In My Opinion

By Caroline Porter


Do you know how to spell “zephyr?”



Those were the first words out of Todd Moore’s mouth when I met him at a Democratic ice cream social in 1989, when he and Norm Winick began publication of The Zephyr. Fortunately, I was able to spell it. In those days Todd didn’t have much patience with people, especially me. I was too “establishment” for him, too much in the mainstream of life. He prided himself in being an outsider and thought he and the downtrodden had a monopoly on social concerns and good deeds. He figured that anyone with financial security is somehow tainted and ineffectual, contributing little to society. This jaundiced view of the world kept him from fully using his tremendous intellect and talent, however, his gutsy reporting for The Zephyr probably won’t ever be surpassed. He graduated from Knox College in 1977 and I believe shortly thereafter ran for mayor of Galesburg. One of the planks of his platform was the legalization of marijuana. He didn’t win.

Todd spearheaded the founding of the first agency in Knox County to deal with domestic violence, now called Safe Harbor.



 Congratulations to our publisher and editor Norm Winick, who has introduced and maintained an exceptional news and commentary outlet for this area and on the web. His production of The Zephyr every week, along with running Sav-a-Buk and the Knox County Democrats, is miraculous. But he has also given me an opportunity to hone my writing skills for most of those 17 years. My first front-page story was in June 1990, about Republican patronage hiring at Henry Hill Correctional Center. I managed to get a list of the 331 employees - 304 with addresses identified. After checking the voting records of all 304 employees, I found that 110 were not registered or never voted in a primary (having to declare a party preference), and of the remaining 194, over 93% declared themselves Republicans in either the 1988 or 1990 primary or both. I interviewed Buster Kellogg, the Republican Central Committee chairman of Warren County, and garnered a quote about the hiring process that reverberated to other newspapers,

“ We had two objectives during the initial hiring process for the prison. To put as many former Wilson (meat packing) employees to work as possible put Republicans to work. We did a darned good job.”


I later interviewed Mary Lee Leahy, the Springfield attorney who argued the case of Rutan v. Republican Party of Illinois, before the United States Supreme Court. Their decision made patronage hiring for most Illinois state jobs illegal.


The Zephyr published occasional articles of mine until I began to write the column “In My Opinion” in April of 1999. Until the last couple of years, I’ve produced weekly columns. Contrary to the comments of Zephyr contributor Mike Krole, opinions in columns aren’t worth much if there are no facts or sources to support them. The key factor is credibility. No one is going to care what my opinion is if he or she doesn’t feel it’s well substantiated. The input I receive through e-mails, phone calls and personal contact assure me there are many readers who read my columns and value my opinion. But that kind of support and confidence has to be earned, based on years of performance and reputation in the community.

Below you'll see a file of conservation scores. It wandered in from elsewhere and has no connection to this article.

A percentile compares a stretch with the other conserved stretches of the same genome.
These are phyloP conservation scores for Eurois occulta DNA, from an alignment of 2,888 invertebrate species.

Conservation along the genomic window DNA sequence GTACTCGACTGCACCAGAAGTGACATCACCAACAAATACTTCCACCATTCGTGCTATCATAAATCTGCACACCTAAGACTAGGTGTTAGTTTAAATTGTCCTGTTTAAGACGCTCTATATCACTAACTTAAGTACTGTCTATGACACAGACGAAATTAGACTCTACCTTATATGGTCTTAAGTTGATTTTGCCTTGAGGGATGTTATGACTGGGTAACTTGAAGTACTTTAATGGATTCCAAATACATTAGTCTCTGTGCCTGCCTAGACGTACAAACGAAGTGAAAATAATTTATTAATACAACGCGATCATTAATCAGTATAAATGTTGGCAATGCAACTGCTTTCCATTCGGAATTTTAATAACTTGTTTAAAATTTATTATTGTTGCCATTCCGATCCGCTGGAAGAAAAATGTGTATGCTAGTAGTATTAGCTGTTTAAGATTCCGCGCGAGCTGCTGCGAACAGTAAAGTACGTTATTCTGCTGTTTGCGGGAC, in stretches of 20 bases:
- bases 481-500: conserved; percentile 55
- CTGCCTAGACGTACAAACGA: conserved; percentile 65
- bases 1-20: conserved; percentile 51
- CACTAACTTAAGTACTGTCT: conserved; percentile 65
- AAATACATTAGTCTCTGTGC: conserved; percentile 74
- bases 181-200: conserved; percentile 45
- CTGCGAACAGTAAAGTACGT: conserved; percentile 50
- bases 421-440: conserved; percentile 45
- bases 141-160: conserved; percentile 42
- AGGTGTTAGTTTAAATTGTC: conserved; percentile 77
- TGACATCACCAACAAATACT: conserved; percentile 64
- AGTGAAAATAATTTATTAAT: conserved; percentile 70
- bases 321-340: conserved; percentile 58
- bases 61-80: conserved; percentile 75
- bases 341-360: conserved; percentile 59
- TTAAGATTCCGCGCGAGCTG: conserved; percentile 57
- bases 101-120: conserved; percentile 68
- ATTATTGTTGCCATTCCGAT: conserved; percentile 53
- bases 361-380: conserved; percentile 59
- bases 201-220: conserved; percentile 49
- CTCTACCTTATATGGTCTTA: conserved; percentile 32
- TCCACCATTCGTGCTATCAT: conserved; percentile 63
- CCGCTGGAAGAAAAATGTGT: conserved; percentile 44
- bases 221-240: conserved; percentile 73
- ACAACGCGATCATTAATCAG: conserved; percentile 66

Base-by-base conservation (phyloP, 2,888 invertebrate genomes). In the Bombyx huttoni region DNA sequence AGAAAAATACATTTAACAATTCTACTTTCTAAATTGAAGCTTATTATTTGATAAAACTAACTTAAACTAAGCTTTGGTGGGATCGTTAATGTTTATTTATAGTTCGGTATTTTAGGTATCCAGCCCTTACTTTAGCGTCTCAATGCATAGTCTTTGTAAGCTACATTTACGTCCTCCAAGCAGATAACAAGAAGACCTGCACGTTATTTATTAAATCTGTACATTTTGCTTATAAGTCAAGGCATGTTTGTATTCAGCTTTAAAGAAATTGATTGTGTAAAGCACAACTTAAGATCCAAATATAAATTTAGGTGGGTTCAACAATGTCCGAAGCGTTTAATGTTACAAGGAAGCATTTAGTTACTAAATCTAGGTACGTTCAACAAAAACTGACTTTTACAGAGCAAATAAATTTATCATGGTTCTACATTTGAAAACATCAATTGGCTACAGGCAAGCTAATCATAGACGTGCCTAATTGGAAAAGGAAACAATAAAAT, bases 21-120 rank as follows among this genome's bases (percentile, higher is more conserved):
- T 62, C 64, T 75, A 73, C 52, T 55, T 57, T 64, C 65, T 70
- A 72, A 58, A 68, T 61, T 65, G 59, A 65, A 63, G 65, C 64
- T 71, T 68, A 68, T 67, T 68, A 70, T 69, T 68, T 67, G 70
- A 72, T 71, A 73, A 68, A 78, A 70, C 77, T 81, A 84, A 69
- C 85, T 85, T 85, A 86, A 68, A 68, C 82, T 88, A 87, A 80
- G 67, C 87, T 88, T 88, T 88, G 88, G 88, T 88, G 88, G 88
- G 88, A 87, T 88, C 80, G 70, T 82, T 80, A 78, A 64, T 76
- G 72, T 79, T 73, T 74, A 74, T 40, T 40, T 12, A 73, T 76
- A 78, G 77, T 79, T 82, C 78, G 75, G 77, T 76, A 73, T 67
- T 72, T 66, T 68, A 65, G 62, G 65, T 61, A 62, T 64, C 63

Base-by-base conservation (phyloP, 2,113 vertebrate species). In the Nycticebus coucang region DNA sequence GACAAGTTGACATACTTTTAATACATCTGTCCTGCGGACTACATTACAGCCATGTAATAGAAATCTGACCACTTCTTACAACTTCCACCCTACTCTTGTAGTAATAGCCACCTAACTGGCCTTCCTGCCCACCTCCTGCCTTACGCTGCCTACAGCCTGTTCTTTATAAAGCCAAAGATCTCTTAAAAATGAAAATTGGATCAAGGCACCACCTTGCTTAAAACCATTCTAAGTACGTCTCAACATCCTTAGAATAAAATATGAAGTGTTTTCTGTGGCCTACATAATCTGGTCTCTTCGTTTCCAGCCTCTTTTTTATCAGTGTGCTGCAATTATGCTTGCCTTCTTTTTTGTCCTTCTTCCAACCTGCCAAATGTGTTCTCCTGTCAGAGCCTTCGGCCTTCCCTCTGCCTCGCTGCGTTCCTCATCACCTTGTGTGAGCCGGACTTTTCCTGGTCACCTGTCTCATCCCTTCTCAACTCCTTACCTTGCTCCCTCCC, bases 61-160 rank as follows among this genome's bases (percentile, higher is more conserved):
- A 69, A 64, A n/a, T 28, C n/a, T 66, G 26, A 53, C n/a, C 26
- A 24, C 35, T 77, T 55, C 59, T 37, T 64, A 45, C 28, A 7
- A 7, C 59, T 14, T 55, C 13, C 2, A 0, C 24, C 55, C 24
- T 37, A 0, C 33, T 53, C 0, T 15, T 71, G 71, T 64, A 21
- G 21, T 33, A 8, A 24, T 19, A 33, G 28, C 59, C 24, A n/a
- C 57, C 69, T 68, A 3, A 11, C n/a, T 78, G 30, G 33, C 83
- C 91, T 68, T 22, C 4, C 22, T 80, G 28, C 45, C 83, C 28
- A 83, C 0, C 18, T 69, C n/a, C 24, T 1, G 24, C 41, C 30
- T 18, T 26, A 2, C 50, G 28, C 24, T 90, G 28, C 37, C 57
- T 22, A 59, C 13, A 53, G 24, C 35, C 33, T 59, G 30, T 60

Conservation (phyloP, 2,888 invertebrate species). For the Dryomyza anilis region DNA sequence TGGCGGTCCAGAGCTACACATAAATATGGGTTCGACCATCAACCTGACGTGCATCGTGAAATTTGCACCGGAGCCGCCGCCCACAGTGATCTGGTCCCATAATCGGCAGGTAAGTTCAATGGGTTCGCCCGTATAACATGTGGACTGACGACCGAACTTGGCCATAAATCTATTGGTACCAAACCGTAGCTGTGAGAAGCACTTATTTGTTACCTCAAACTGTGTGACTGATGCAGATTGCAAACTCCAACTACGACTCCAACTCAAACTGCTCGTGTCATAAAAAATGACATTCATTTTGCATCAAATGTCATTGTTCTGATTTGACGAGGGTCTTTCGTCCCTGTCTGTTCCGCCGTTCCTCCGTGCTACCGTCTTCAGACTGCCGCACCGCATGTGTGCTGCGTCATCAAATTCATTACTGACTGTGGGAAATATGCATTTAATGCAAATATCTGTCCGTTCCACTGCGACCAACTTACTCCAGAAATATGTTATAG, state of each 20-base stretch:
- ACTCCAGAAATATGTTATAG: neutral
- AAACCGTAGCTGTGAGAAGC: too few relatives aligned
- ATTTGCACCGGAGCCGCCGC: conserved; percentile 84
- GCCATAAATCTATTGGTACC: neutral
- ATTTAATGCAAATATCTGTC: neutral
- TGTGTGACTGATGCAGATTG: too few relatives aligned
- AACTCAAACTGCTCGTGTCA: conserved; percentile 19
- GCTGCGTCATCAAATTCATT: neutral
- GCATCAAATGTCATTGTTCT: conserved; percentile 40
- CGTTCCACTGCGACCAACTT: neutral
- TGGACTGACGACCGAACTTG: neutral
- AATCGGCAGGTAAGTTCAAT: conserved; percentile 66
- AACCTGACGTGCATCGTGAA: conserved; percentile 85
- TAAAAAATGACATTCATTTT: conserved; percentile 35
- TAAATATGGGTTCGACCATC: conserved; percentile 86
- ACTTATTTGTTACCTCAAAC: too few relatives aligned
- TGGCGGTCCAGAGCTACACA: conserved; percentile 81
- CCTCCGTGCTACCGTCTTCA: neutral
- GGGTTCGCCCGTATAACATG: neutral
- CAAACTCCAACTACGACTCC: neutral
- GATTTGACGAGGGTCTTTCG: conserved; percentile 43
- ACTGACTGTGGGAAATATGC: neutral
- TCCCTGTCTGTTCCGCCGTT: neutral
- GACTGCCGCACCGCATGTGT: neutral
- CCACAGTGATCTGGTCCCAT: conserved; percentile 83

My writing career really began in 1970, when I was hired by Forward Rockford, Inc. a citizen action group that entered into a contract with the City-County Planning Commission of Rockford and Winnebago County to conduct a housing study and survey to determine the obstacles to free choice of housing for those people rejected or evicted from public or private housing due to reasons other than income. The contract also stated, “Suggest means to overcome these obstacles.” I directed the survey and wrote a 70-page report in the required 120 days. It received a lot of press coverage because the report concluded that racial issues in housing were paramount.


For ten years before my Zephyr column, I was a reporter and photographer for the Quad-City Times and Rock Island Argus. For the Times I covered all local news, including murder trials, teacher strikes, political speeches, armed robberies, fires, school finance, and the environment. Before getting a computer, I daily dictated my stories over the phone.


As a freelance writer, I’ve had articles published in many venues, but had the most fun writing a humorous column, “As Life Gets Funnier,” for the magazine, Senior Life and Leisure, published by Cheri Siebken. In 1995 I self-published a collection of 21 columns, illustrated by the talented Chris Dokolasa, Galesburg High School art teacher. The book was well received and I printed and sold 1000 copies. Some day I will revise and publish the book again, and do it right this time. It will help that a college friend, who was an editor for Doubleday publishers in New York City, will be advising me the next time around.


The only complaint I have about The Zephyr is that I am apparently not considered an “award-winning,” writer unless I’m recognized by the Illinois Press Association. Since 1994 I’ve received fifteen writing awards from the Illinois Woman’s Press Association, including nine first place awards, plus two first place awards from the National Federation of Press Women. I’ve entered the IPA competition through The Zephyr twice and received one award. The women’s organization was established for a reason. The IPA hasn’t been receptive to women in the business.


Again, thanks to Norm for the opportunity to write on current issues and thanks to my readers for communication, support and encouragement.


Caroline Porter is a freelance writer from Galesburg who can be reached at